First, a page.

SB: Yes, I play the ukulele, guitar, piano, and a little bit of percussion. I used to play a little mandolin, but it’s been a while and I stopped writing on that. Whatever I can write on is really the idea. I usually travel with an electric and acoustic guitar and my ukulele. Varying it up makes things a little more exciting for people in the audience, hearing different sounds, vibes, and styles.
JD: Variety is always best for a live performance.
SB: Exactly! Aaron and I have been playing together a little over a year now and he plays drums and djembe, but we will do a lot of improvising live depending on who is playing with us. We’ve been playing with this amazing keyboard player and calling ourselves Sarah Blacker and the New England Groove Association. Lots of improvising and if people want to dance, we try to keep the music going.
JD: You will be changing it up again for the next album.
SB: A lot of people have requested an album that sounds live because so much of what we do is based around the energy that we capture live and people can experience the music at a physiological level. Sometimes getting into the studio and doing so much flavoring and production and compression can take away the human element to it. We’re trying to make something raw, human, and that represents a mission about that live music, the energy that we really believe in.
Sarah Blacker with her electric guitar
JD: Your latest album, In Waves, was a bit of a departure from your well known sound. What inspired that?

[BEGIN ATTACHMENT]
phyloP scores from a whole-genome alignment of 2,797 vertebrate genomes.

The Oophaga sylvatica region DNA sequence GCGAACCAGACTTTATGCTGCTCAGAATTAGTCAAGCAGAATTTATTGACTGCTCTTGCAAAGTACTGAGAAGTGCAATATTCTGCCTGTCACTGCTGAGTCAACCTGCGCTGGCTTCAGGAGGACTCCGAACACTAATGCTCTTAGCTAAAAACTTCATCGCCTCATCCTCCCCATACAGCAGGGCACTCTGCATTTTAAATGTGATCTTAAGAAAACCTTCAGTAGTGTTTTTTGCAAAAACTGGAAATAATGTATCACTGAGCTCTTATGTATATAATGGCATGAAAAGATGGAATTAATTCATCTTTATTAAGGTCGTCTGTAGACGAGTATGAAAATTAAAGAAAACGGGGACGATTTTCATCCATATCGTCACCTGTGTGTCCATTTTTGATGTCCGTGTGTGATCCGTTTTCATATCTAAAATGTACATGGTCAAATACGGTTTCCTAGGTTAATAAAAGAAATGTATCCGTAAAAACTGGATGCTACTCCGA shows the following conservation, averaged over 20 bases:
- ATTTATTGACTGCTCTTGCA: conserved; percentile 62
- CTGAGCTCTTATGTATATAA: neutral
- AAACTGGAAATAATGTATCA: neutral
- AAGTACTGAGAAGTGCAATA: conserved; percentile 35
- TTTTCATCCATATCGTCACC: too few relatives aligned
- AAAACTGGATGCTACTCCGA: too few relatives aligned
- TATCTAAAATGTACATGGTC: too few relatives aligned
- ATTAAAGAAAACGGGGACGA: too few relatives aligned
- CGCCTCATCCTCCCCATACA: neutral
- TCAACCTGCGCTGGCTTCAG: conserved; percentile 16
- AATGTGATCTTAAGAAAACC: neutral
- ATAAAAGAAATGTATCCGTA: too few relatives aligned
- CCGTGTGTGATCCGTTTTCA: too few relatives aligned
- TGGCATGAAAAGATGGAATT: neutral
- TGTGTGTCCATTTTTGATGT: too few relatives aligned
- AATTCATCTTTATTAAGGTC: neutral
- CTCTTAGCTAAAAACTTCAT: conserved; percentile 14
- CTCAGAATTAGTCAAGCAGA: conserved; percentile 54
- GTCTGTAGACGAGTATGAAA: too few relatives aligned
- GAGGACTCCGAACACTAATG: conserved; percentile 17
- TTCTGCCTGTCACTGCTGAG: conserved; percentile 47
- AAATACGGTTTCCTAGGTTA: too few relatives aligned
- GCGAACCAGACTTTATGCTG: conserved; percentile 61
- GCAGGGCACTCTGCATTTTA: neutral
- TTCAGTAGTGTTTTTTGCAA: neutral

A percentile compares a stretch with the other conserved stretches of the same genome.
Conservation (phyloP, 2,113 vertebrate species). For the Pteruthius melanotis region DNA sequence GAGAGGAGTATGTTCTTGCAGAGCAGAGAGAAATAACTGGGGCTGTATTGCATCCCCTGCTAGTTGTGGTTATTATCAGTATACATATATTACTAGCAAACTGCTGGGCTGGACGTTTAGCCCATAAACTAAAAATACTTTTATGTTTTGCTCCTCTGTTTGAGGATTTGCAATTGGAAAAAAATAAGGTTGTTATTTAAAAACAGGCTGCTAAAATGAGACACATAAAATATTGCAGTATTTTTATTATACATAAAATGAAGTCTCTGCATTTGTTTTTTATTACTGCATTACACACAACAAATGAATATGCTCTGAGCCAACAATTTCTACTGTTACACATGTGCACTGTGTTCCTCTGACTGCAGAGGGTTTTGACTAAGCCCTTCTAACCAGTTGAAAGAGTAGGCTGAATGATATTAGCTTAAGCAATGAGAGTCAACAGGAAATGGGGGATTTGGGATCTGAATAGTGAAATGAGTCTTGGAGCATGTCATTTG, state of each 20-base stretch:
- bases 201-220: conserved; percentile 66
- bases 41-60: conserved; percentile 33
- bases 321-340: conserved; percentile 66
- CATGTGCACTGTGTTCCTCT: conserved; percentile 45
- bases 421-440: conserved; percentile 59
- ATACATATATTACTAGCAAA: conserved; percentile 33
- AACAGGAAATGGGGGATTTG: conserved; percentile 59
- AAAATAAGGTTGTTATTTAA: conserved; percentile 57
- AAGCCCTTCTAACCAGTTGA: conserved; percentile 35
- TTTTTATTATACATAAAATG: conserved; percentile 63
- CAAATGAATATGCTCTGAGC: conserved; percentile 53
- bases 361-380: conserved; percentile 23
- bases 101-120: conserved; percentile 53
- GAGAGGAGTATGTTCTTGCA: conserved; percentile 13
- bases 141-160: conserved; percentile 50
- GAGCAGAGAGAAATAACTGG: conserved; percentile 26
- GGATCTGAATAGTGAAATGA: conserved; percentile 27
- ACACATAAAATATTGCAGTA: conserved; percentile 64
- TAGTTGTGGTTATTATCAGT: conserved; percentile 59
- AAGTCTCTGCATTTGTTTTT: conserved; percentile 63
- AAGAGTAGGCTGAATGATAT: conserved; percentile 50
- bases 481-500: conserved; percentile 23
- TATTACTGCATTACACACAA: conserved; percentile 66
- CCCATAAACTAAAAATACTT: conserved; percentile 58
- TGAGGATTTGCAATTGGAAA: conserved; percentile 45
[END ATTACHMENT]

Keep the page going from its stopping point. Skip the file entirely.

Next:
SB: I think you get pigeonholed if you play an acoustic guitar. A lot of people tend to think that I play folk music and I never felt like my music is classified as folk. My sound has roots in classic rock, jazz, and a lot of pop music, and grunge from a lot of singer-songwriters from the 90s. I’ve been trying to steer away from that. I thought maybe I should put something out that shows another side to what I do and where I came up as a musician.
JD: The title track, In Waves, has a rich, rhythmic beat to it.
SB: Thank you. My on and off bassist and producer, Sean McLaughlin, was a key element in coming up with that driving rhythm track behind it. We modeled it after the Radiohead album, In Rainbows which is that poly-rhythmic base part and really makes it sound like a wave.
JD: The album is called In Waves. Is there significance to that?
SB: The title track is based around a really challenging year that I had. I won’t go into too much detail, but I realized that someone I had been dating turned out to be a sociopath. Everything I had been experiencing turned out to be a complete lie which is one of the reasons I decided to move up to Salem and rebuild my life from a place where I thought everything had crumbled. That was part of it, just learning to ride the waves of emotion and know that everything happens for a reason. If you can just move through it, everything will be alright. I also spent a lot of time on the ocean during that year, which is where the oceanic theme came from.
Sarah Blacker overlooking the ocean Photo courtesy of Kimberly Marchand
JD: Listening to you, it sounds like things are looking up.
SB: Absolutely! It was really a blow to the heart and reality, so I’ve just been rebuilding. I love living in Salem by the ocean. I feel like I can be myself, learning to trust in the process, and maybe not rush things so much. As a young musician, you want to push to make everything happen yesterday, but I find it important to really take care of yourself along the way. I’m ready to experience this in as many ways as possible and I think evolving as an artist is just part of the journey.
Sarah Blacker and the New England Groove Association perform at Club Passim on Saturday, January 7. Click here to learn more about Sarah and her music. Click here for tickets as well as Club Passim’s full concert schedule. Club Passim is located in Harvard Square and easily accessible by public transportation.